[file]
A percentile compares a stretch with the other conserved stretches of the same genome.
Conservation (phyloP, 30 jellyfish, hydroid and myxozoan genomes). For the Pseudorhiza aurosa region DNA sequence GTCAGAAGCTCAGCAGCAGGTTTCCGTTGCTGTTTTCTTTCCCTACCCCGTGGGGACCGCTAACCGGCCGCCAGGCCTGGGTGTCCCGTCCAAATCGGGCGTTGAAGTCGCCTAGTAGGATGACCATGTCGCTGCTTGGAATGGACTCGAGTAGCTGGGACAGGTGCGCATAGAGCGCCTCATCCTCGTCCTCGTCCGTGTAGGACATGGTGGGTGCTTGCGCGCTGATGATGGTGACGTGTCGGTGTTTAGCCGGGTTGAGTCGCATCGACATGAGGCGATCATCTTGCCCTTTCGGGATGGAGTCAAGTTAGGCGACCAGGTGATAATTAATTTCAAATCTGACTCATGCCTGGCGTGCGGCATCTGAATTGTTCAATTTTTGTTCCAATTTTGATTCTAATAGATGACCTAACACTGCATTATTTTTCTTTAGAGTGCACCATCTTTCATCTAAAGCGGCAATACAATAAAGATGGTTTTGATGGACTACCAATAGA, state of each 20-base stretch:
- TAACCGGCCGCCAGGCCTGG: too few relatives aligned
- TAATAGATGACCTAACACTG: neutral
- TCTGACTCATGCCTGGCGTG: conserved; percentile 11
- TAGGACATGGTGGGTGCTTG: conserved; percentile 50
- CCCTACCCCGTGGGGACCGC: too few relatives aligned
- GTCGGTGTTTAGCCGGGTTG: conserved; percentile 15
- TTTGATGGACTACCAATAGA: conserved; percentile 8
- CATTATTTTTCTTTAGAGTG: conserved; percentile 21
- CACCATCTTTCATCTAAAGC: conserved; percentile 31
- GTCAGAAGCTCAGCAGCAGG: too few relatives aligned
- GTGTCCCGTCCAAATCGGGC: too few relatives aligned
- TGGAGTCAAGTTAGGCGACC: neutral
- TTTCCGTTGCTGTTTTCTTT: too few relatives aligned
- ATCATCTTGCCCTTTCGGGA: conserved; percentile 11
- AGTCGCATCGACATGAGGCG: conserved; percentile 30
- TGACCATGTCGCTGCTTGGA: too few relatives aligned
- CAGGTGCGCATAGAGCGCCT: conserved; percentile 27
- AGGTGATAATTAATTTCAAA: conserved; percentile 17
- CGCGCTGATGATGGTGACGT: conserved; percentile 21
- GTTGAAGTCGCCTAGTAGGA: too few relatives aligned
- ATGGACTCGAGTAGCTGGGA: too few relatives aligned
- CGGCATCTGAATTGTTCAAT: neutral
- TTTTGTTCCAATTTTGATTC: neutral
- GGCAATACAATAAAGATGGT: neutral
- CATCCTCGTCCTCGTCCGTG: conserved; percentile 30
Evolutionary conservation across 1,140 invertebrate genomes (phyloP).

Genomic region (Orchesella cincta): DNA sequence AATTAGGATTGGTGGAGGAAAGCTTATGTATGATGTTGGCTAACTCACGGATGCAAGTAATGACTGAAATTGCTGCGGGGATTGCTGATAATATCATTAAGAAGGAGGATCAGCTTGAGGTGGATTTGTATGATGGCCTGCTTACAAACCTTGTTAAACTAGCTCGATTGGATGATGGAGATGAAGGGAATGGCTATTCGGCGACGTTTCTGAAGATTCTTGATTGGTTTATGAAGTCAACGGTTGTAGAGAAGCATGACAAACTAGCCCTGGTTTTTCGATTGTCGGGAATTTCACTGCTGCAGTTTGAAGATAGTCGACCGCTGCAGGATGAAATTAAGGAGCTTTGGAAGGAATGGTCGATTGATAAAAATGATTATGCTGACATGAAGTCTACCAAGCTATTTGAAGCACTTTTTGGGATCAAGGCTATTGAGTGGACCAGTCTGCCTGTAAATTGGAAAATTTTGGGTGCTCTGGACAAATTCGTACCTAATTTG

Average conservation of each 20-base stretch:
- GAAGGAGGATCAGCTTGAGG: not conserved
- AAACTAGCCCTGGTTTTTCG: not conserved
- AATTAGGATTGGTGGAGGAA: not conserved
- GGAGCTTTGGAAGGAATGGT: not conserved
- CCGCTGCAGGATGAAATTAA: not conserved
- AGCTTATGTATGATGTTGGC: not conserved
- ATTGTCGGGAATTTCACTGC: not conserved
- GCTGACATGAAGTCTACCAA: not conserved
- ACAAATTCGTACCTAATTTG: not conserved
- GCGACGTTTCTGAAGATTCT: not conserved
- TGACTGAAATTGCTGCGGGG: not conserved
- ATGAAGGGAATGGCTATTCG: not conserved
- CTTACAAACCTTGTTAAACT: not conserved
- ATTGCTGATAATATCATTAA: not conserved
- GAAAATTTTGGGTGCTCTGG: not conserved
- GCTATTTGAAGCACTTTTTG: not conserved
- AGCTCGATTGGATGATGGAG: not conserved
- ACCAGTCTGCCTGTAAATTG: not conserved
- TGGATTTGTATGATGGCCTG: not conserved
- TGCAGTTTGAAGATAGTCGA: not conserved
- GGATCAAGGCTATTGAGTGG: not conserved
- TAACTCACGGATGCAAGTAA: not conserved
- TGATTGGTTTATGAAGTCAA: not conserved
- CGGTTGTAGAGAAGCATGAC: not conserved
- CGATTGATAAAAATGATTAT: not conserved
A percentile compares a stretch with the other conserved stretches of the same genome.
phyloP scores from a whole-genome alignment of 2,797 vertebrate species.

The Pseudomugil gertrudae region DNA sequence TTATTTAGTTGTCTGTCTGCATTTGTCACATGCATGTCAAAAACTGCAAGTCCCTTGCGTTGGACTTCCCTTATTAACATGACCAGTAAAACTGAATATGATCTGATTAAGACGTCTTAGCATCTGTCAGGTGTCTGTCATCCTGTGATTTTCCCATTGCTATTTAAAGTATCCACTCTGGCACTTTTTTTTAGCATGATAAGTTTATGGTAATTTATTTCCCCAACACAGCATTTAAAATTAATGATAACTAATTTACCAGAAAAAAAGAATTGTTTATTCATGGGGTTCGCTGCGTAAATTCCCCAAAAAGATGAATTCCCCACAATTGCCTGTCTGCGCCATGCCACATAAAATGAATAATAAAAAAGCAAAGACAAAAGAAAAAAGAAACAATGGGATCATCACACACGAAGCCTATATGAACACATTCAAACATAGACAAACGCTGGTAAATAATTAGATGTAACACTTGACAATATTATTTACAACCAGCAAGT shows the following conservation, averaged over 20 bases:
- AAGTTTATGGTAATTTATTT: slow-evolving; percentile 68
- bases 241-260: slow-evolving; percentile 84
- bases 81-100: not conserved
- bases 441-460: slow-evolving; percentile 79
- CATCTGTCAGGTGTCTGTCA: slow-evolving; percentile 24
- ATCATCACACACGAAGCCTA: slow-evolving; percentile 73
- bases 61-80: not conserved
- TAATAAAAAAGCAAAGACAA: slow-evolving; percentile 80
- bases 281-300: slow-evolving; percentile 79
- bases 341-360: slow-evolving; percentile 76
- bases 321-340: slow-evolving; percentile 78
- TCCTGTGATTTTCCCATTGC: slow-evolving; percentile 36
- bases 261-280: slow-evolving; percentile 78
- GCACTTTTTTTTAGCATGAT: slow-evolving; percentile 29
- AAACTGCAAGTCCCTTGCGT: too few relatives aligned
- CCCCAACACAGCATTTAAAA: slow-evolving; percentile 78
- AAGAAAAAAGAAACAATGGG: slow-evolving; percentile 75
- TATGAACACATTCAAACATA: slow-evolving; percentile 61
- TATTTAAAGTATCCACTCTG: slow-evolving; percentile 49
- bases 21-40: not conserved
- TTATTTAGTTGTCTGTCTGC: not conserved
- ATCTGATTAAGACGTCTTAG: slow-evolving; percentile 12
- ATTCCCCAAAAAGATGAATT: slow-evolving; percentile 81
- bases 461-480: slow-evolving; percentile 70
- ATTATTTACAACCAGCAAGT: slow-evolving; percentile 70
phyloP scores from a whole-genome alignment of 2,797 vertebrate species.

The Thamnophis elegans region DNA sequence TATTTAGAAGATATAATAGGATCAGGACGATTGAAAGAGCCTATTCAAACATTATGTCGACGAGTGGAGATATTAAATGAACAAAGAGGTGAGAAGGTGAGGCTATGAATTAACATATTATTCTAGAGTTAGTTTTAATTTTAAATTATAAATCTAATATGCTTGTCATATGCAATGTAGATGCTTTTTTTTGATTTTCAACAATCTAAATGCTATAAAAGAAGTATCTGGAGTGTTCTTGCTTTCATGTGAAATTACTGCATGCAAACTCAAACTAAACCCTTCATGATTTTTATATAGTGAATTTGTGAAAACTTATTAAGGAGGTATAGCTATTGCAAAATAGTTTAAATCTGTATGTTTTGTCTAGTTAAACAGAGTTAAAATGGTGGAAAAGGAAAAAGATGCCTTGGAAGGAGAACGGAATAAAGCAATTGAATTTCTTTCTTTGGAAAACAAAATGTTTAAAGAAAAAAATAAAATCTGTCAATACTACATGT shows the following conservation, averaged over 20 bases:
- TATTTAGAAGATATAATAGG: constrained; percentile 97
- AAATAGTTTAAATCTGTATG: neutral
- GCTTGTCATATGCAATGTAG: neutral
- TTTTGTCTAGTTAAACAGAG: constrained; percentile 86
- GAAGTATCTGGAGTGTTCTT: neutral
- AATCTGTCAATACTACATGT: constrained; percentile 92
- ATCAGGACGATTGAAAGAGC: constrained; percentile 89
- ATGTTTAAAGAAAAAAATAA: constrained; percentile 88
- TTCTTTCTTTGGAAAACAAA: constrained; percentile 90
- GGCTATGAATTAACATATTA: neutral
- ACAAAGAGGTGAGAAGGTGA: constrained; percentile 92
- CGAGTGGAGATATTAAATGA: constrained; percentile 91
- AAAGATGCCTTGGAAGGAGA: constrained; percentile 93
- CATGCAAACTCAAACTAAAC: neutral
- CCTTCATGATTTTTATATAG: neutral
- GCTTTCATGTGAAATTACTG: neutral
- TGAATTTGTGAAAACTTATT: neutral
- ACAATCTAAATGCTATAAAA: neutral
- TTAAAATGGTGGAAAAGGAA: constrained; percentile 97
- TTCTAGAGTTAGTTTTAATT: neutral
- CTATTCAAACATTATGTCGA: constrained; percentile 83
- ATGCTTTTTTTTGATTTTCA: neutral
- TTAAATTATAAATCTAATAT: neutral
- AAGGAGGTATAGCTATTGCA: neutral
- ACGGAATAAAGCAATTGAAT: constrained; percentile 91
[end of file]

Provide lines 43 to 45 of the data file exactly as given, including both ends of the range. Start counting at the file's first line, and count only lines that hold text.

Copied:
- CTTACAAACCTTGTTAAACT: not conserved
- ATTGCTGATAATATCATTAA: not conserved
- GAAAATTTTGGGTGCTCTGG: not conserved